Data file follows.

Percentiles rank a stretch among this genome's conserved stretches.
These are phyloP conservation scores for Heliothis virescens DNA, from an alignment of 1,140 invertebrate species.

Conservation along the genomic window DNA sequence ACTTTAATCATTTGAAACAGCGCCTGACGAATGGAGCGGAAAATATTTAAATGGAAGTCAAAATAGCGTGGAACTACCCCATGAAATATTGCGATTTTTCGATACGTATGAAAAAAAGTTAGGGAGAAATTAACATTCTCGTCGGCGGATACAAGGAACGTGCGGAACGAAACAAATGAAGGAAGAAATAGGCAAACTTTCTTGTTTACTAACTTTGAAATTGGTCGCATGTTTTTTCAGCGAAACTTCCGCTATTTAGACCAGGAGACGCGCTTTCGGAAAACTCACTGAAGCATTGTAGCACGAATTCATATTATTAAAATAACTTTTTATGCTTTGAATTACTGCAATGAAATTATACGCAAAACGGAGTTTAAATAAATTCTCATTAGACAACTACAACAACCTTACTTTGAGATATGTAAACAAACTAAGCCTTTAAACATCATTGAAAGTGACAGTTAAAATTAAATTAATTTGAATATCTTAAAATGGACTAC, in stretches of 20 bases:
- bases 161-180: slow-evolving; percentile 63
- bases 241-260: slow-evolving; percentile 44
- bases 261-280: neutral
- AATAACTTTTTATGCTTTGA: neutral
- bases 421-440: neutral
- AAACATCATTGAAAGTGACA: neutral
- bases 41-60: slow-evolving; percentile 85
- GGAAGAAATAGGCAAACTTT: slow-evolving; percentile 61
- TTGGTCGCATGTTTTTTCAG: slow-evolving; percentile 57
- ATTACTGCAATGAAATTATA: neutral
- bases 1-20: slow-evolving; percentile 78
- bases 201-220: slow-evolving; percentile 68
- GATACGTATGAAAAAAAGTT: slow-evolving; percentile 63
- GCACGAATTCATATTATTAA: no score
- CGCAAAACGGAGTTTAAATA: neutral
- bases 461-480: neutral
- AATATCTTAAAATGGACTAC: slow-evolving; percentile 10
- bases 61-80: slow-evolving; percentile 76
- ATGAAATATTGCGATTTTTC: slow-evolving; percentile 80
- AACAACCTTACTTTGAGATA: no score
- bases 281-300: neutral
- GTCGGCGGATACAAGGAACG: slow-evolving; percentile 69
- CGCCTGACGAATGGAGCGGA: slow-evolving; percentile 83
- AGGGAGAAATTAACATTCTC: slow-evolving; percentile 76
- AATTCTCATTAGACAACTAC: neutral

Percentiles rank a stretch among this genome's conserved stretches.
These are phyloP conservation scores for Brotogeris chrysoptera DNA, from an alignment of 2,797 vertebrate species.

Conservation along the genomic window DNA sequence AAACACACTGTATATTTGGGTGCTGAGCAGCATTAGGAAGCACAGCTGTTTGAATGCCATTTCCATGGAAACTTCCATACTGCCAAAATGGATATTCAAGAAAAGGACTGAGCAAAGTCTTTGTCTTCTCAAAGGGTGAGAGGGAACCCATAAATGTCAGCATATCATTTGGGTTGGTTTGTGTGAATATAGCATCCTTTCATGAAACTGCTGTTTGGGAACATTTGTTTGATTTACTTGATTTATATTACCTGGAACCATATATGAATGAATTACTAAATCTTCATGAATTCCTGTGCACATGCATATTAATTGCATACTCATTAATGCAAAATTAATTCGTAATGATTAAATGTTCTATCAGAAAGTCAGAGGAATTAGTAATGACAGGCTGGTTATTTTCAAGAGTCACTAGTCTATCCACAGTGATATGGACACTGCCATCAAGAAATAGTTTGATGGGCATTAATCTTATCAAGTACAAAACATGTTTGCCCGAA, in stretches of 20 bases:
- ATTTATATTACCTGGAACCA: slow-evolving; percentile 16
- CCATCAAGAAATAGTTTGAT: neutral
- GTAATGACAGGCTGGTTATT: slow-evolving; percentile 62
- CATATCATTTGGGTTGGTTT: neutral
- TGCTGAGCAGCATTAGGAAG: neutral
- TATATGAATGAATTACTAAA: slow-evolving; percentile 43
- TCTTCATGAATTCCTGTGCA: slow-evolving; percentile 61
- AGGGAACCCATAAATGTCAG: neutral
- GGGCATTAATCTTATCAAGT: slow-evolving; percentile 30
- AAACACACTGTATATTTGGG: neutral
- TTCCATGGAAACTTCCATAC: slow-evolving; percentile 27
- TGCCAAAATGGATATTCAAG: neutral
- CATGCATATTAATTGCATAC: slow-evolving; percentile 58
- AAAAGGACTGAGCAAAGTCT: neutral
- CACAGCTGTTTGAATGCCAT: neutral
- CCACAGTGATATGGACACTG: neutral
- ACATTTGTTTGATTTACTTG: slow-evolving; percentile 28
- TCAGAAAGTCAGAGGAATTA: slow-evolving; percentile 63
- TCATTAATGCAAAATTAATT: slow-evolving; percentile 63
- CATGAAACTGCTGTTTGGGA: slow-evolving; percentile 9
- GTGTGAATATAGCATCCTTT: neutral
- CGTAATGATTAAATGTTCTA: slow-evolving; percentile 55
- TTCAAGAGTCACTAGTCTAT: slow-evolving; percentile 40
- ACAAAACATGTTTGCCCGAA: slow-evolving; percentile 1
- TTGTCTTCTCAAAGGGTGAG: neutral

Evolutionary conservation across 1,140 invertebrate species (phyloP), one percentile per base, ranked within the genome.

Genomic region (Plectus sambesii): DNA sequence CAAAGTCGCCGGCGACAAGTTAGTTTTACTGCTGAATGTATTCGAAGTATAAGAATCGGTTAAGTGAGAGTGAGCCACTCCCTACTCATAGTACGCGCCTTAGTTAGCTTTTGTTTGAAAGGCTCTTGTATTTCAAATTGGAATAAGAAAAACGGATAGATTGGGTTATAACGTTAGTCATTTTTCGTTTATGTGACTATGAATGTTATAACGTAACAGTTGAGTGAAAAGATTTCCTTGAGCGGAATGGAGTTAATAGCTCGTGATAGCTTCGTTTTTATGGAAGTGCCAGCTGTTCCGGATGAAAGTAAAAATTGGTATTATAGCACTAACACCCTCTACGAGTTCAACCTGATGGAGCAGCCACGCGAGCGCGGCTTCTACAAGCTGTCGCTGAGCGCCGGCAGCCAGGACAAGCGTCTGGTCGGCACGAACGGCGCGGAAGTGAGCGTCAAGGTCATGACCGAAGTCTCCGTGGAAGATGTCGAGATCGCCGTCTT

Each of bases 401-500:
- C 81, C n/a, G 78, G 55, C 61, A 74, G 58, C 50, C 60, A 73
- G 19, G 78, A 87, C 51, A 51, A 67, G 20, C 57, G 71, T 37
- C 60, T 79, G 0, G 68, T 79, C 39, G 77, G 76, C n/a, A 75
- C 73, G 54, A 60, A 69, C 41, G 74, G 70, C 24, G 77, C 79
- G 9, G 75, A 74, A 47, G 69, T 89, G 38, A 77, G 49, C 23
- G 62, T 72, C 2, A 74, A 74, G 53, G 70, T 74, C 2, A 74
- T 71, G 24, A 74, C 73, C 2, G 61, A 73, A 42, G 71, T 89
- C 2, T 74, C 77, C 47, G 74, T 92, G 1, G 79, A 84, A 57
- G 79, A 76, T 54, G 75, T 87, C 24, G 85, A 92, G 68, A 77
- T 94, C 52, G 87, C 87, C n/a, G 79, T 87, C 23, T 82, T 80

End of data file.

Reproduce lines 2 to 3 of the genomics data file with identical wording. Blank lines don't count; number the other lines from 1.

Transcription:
These are phyloP conservation scores for Heliothis virescens DNA, from an alignment of 1,140 invertebrate species.

Conservation along the genomic window DNA sequence ACTTTAATCATTTGAAACAGCGCCTGACGAATGGAGCGGAAAATATTTAAATGGAAGTCAAAATAGCGTGGAACTACCCCATGAAATATTGCGATTTTTCGATACGTATGAAAAAAAGTTAGGGAGAAATTAACATTCTCGTCGGCGGATACAAGGAACGTGCGGAACGAAACAAATGAAGGAAGAAATAGGCAAACTTTCTTGTTTACTAACTTTGAAATTGGTCGCATGTTTTTTCAGCGAAACTTCCGCTATTTAGACCAGGAGACGCGCTTTCGGAAAACTCACTGAAGCATTGTAGCACGAATTCATATTATTAAAATAACTTTTTATGCTTTGAATTACTGCAATGAAATTATACGCAAAACGGAGTTTAAATAAATTCTCATTAGACAACTACAACAACCTTACTTTGAGATATGTAAACAAACTAAGCCTTTAAACATCATTGAAAGTGACAGTTAAAATTAAATTAATTTGAATATCTTAAAATGGACTAC, in stretches of 20 bases: